At The Movies: New Documentary Examines Mormon Church Influence On Prop. 8 Vote

A wealthy, powerful (and mostly out-of-state) church poured unprecedented sums into an effort to write its theology into law and take away the rights of a group of people it does not like.

An interesting documentary is opening in some major cities this weekend, and if you get the chance, I’d suggest that you check it out.

Titled “8: The Mormon Proposition,” the film examines the role the Church of Jesus Christ of Latter-day Saints (Mormons) played in helping pass Proposition 8 in California, which repealed marriage equality for same-sex couples.

Some statistics tell the story: Only about 2 percent of Californians are Mormons, but church members poured huge sums of money into the campaign – at least $22 million, including $3 million in the final week that came directly from Utah. Thanks to intervention by the church hierarchy, Mormons provided more than 70 percent of the budget of the pro-Prop 8 effort.

The money was used for an onslaught of ads and a well-coordinated ground campaign. As The New York Times put it, “The money financed a sophisticated media barrage that involved blogs, Twitter and YouTube videos, as well as scary (and, according to the movie, misleading) television ads, and an aggressive door-to-door campaign whose foot soldiers were instructed on how not to appear Mormon.”

The result was a narrow win for same-sex marriage opponents, 52 to 48 percent.

Of course, the Mormons were not the only group involved in the campaign. The Roman Catholic hierarchy and various fundamentalist groups jumped into the fray as well. But no other religious group could match the Mormons when it came to money, power and media relations efforts.

Religious groups have the right to speak out on social issues. But in this case, a wealthy, powerful (and mostly out-of-state) church poured unprecedented sums into an effort to write its theology into law and take away the rights of a group of people it does not like. To a lot of Americans, it just didn’t seem right.

Americans United Executive Director Barry W. Lynn appears in the film, making the point that when a powerful church is spending huge sums to influence everyone’s lives, the American public has the right to know that. Religious groups, he says, should not expect to be exempt from reporting requirements that are imposed on other organizations that engage in political activity.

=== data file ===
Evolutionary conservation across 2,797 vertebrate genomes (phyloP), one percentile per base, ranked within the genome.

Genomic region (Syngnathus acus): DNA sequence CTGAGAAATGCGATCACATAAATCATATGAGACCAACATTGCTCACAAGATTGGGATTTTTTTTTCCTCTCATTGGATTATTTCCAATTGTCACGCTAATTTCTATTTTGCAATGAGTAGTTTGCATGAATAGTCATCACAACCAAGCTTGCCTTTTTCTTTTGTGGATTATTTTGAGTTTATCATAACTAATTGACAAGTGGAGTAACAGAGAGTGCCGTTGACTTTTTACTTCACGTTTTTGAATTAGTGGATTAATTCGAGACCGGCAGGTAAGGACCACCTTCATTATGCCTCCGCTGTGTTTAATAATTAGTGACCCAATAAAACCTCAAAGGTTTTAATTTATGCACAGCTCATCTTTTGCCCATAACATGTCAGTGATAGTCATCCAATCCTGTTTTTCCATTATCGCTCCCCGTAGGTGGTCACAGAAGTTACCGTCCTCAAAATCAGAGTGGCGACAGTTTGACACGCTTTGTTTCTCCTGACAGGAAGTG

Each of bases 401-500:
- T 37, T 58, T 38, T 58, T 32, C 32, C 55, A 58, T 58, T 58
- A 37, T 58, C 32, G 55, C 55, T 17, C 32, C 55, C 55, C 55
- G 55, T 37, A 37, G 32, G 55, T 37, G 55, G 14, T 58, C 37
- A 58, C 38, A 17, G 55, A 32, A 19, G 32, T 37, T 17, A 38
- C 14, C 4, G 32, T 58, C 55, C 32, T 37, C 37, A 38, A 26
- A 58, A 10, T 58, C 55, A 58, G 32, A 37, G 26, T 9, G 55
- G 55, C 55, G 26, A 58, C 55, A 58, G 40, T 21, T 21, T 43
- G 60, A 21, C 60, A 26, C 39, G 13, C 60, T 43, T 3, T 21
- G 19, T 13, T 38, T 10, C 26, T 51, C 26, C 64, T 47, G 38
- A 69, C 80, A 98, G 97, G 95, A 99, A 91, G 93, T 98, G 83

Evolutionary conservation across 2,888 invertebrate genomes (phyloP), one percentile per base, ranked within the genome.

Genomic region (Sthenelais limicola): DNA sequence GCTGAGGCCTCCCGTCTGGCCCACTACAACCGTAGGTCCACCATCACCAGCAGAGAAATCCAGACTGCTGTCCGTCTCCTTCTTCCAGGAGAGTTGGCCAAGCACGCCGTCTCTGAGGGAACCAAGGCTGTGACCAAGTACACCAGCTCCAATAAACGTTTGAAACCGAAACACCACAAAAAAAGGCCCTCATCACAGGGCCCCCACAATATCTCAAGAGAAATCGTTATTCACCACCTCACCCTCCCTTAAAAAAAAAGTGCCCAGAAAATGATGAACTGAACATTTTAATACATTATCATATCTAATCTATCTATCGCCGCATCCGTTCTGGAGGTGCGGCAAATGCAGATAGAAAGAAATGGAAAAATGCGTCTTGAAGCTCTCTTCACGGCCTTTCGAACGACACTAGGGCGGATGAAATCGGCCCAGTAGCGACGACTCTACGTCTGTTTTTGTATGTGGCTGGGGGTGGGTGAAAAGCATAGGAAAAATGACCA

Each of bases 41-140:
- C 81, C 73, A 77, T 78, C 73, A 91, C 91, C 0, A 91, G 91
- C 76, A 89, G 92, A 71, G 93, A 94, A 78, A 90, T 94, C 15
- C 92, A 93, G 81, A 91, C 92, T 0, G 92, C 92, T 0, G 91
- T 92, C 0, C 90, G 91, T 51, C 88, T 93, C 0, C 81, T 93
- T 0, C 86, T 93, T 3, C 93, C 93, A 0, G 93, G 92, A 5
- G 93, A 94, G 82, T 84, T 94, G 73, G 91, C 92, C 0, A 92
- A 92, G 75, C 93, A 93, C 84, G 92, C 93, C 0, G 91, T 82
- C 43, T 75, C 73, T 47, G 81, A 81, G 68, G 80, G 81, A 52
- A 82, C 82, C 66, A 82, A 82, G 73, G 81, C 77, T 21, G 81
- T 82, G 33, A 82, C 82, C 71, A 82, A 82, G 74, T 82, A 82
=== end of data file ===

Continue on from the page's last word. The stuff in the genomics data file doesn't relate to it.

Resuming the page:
California has reporting requirements that the church was required to follow. But many other states don’t, and in some cases, churches have demanded the right to be exempt from even minimal reporting requirements under the First Amendment. In those cases, it can be very difficult to follow the money if an aggressive fundamentalist group is backing an Astroturf campaign to elevate its theology into law.

It’s also not unreasonable to expect churches to abide by the law. In the case of the Mormon Church, that was not always reality. The church failed to report some non-monetary contributions in a timely manner and was recently fined $5,539 by the California Fair Political Practices Commission. (Sure, $5,550 is chicken feed to the Mormon hierarchy, but it sets an interesting precedent of accountability.)

California’s debate over same-sex marriage is far from over. A case is progressing in the federal courts arguing that California’s vote to ban same-sex marriage violates the U.S. Constitution’s guarantees of due process and equal protection.

A number of progressive religious groups have filed a brief in Perry v. Schwarzenegger, arguing that Proposition 8 enshrined right-wing theology into law and infringes on the religious liberty of those groups that support same-sex marriage. It’s an interesting argument that AU has made as well.

I’ve challenged Religious Right groups to provide even one secular reason for banning same-sex marriage. A few have tried, but what they offer isn’t remotely persuasive. Their rants about child-rearing and “traditional marriage” would be better put forward as arguments against divorce. And I’m not aware of any Religious Right organizations (or the Mormons, for that matter) campaigning to make divorce illegal.

You can see a trailer for “8: The Mormon Proposition” on the movie’s Web site. (If you don’t have the software to play it, try this site.) As I said, the documentary is playing in just a few major cities this weekend, but it will be available on DVD July 13.

Pull up some popcorn and take a look. You will be disturbed – but also enlightened.